By John Reuben Davies
Read the editorial introduction from The Innes Review: 70th Anniversary Virtual Collection, which is free to access on our site and contains over 40 free articles spanning 70 years of the The Innes Review‘s history.
The Innes Review has a long journey ahead before it reaches the venerable age of the Philosophical Transactions of the Royal Society, ‘the world’s first and longest-running scientific journal’, published continuously since 1665. The completion of seven decades of uninterrupted publication, however, is still an achievement to be marked and celebrated, especially since it makes The Innes Review the oldest and longest-running journal of Catholic history in the United Kingdom.
What follows in this special seventieth-anniversary online issue is the Editor’s personal selection of articles from the whole span of publication, right up to volume 70, his choice aided by members of the Editorial Board and the Council. To introduce this compilation, Kieran D. Taylor provides a view from the latest generation of Scottish Catholic historians about the significance of the journal’s contribution to Scottish Catholic history since the first issue appeared in 1950.
The Scottish Catholic Historical Association continues to provide the infrastructure and network that, in collaboration with Edinburgh University Press Journals, allows The Innes Review to be published on time twice a year. The resources of EUP also allow for a special edition, such as this, which would be impractical and uneconomic in hard copy, to be published on line.
For seven decades, The Innes Review has provided a venue for the publication of the most significant work relating to the history of Catholic Scotland. For the period before 1560, the editors have traditionally taken a very wide view of what constitutes ‘Scottish Catholic history’ – if it relates to Scotland before the protestant reformation, then it has generally been considered part of Scottish Catholic history. After 1560, there is a sharper focus on themes that relate more specifically to Catholics and the Catholic Church in Scotland as well as to Scottish Catholics abroad. We have always treated the term ‘history’ broadly too, and articles covering archaeology, architecture, art, bibliography, biography, literature, liturgy, music and philosophy are frequently to be found in our pages. More recently, we have started to carry reports on important research projects, and the Book Reviews (which are all open access in the online version) provide a lively and comprehensive view of the surrounding scholarly terrain.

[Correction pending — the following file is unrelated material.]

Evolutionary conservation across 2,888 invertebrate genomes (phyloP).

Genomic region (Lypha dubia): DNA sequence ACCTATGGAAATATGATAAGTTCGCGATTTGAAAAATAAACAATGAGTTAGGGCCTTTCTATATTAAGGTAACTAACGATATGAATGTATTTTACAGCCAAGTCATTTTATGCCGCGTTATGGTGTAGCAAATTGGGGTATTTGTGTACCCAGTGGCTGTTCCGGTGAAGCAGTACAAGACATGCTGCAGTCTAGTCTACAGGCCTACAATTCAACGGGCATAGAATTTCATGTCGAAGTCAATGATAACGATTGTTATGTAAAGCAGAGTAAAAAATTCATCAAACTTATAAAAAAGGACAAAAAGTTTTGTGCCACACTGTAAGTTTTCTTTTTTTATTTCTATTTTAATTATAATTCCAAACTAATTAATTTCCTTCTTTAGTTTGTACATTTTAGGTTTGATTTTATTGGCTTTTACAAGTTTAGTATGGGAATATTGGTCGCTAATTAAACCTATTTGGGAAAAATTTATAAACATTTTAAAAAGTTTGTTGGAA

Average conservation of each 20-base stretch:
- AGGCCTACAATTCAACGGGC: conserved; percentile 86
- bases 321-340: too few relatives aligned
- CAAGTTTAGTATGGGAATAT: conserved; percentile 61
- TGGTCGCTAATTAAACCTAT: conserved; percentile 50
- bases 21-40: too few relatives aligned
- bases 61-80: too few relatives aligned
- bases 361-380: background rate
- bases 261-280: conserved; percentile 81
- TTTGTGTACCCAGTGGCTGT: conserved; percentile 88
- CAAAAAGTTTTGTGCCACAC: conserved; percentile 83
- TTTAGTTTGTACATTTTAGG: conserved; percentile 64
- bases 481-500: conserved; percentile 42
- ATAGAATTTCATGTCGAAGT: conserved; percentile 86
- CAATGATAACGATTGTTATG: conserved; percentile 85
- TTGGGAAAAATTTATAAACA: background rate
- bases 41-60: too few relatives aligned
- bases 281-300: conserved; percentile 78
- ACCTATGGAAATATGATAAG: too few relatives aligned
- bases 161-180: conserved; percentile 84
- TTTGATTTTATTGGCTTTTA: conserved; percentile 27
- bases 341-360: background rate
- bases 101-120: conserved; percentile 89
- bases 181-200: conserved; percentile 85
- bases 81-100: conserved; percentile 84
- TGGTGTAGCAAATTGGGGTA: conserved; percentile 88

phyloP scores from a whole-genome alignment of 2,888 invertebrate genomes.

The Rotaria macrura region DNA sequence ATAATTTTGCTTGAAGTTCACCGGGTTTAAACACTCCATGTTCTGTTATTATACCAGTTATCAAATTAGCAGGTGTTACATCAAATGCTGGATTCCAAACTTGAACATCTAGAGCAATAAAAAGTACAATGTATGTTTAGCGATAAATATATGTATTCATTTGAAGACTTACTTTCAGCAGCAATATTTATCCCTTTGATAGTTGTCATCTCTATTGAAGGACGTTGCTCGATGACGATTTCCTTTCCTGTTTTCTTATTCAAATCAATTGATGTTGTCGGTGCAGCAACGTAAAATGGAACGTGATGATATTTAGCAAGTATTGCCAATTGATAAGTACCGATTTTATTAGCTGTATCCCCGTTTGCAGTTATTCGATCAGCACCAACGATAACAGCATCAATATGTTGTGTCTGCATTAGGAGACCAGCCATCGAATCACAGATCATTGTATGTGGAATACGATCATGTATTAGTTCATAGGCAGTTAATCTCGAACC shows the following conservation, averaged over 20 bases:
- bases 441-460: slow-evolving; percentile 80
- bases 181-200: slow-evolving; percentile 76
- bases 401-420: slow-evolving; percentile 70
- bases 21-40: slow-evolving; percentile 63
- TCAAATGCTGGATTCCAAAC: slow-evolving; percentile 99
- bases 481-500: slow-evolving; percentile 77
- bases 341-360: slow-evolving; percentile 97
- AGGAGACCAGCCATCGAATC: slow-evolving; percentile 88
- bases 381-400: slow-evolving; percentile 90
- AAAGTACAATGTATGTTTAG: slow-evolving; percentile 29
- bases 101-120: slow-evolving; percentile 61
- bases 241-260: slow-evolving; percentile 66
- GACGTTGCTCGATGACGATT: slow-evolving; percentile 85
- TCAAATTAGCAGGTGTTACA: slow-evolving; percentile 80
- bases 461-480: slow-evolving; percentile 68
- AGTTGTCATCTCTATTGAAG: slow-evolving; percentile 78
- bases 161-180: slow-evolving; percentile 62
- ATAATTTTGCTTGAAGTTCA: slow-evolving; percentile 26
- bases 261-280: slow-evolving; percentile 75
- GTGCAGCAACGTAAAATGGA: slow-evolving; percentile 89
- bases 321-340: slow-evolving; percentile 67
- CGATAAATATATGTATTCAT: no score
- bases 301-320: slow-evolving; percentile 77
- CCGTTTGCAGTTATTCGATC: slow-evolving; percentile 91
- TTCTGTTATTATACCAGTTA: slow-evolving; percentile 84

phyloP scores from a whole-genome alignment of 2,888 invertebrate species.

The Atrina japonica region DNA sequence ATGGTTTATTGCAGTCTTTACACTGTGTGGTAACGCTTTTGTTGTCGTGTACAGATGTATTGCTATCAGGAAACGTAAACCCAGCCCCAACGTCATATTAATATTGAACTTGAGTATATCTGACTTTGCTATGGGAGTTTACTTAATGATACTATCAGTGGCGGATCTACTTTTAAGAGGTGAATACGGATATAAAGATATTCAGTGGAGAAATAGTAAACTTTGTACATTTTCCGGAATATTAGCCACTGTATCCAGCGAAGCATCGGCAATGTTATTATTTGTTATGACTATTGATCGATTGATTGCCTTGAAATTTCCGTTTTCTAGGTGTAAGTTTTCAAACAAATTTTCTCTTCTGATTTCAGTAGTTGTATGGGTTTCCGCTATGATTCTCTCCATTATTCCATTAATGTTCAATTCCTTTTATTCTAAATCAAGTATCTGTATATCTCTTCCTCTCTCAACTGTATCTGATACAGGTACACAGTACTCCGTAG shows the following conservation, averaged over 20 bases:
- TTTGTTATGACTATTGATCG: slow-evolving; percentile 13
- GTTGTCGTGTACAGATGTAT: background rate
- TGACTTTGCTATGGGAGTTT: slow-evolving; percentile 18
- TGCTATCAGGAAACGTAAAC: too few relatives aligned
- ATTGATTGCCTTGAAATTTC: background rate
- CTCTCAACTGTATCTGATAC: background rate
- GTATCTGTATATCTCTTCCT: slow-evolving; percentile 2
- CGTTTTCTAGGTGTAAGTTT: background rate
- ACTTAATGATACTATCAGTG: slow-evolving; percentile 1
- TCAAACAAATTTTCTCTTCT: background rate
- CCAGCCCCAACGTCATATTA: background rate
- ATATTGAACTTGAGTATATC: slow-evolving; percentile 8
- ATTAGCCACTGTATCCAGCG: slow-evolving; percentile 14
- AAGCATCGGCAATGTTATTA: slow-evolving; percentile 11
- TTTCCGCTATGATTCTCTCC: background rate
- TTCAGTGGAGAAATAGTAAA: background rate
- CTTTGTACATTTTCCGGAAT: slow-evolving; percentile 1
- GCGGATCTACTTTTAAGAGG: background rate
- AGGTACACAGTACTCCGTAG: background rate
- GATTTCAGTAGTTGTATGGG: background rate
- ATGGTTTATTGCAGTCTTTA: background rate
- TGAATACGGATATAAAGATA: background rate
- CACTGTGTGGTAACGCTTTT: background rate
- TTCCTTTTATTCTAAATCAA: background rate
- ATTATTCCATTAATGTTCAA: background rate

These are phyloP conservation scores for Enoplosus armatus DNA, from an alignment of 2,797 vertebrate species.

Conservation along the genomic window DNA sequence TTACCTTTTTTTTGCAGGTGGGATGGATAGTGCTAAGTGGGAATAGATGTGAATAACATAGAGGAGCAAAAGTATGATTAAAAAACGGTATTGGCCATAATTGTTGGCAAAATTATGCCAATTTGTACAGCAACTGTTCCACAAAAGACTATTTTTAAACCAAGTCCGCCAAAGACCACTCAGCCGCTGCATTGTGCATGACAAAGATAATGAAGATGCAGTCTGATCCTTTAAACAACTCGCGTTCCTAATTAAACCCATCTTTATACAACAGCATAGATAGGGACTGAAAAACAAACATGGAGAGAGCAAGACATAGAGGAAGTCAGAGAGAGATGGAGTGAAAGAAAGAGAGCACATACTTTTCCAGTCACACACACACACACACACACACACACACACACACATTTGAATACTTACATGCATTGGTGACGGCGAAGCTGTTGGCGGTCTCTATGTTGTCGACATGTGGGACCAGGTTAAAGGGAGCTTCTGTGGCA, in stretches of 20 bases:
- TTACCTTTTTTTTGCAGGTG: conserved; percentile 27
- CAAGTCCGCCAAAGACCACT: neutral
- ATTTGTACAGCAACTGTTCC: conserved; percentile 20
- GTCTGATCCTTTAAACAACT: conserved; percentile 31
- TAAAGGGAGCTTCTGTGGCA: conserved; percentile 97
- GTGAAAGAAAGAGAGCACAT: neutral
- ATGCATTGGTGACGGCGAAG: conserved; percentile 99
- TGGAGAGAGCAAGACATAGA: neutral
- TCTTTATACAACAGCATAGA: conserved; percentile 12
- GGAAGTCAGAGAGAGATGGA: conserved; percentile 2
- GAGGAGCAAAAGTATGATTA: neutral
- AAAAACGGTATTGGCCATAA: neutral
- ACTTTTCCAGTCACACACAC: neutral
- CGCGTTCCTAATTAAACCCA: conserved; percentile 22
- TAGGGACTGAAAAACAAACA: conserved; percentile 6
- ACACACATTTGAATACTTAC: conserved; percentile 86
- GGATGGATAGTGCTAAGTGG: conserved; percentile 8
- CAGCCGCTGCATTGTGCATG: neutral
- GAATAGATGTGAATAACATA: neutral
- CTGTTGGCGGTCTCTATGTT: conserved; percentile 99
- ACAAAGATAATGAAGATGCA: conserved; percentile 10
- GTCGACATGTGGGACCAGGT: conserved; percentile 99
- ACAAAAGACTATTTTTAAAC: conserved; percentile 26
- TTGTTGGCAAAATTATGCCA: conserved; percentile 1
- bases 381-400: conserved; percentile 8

Flexibility is another factor in The Innes Review’s success, and the editors have often been prepared, where the subject has demanded it, to publish articles that might otherwise be the length of a short monograph. On the other hand, some of its shorter research notes have provided the stimulus for important scholarly breakthroughs, and its bibliographical articles are significant works of reference.
As the landscape and morphology of academic publishing alters and shifts, The Innes Review continues to thrive. The editorial team – the Editor, Assistant Editor, Reviews Editor, and Editorial Board – in collaboration with the production team at EUP Journals, meanwhile stands firm in its commitment to bring out a twice-yearly publication that demonstrates the importance of the traditional learned journal – with its added value and polishing processes of peer review, editing and professional production – as a forum for the dissemination of the highest quality scholarship – a journal that can continue for many decades, and even centuries, to come.
The journal promotes the study of the history of Catholic Scotland, covering all aspects and topics related to Scottish history and culture, including but not limited to: ecclesiastical, cultural, liturgical, architectural, literary and political history from earliest times to the present day. Find out more about this journal, including how to sign up for Table of Contents alerts, how to subscribe, or recommend to your librarian.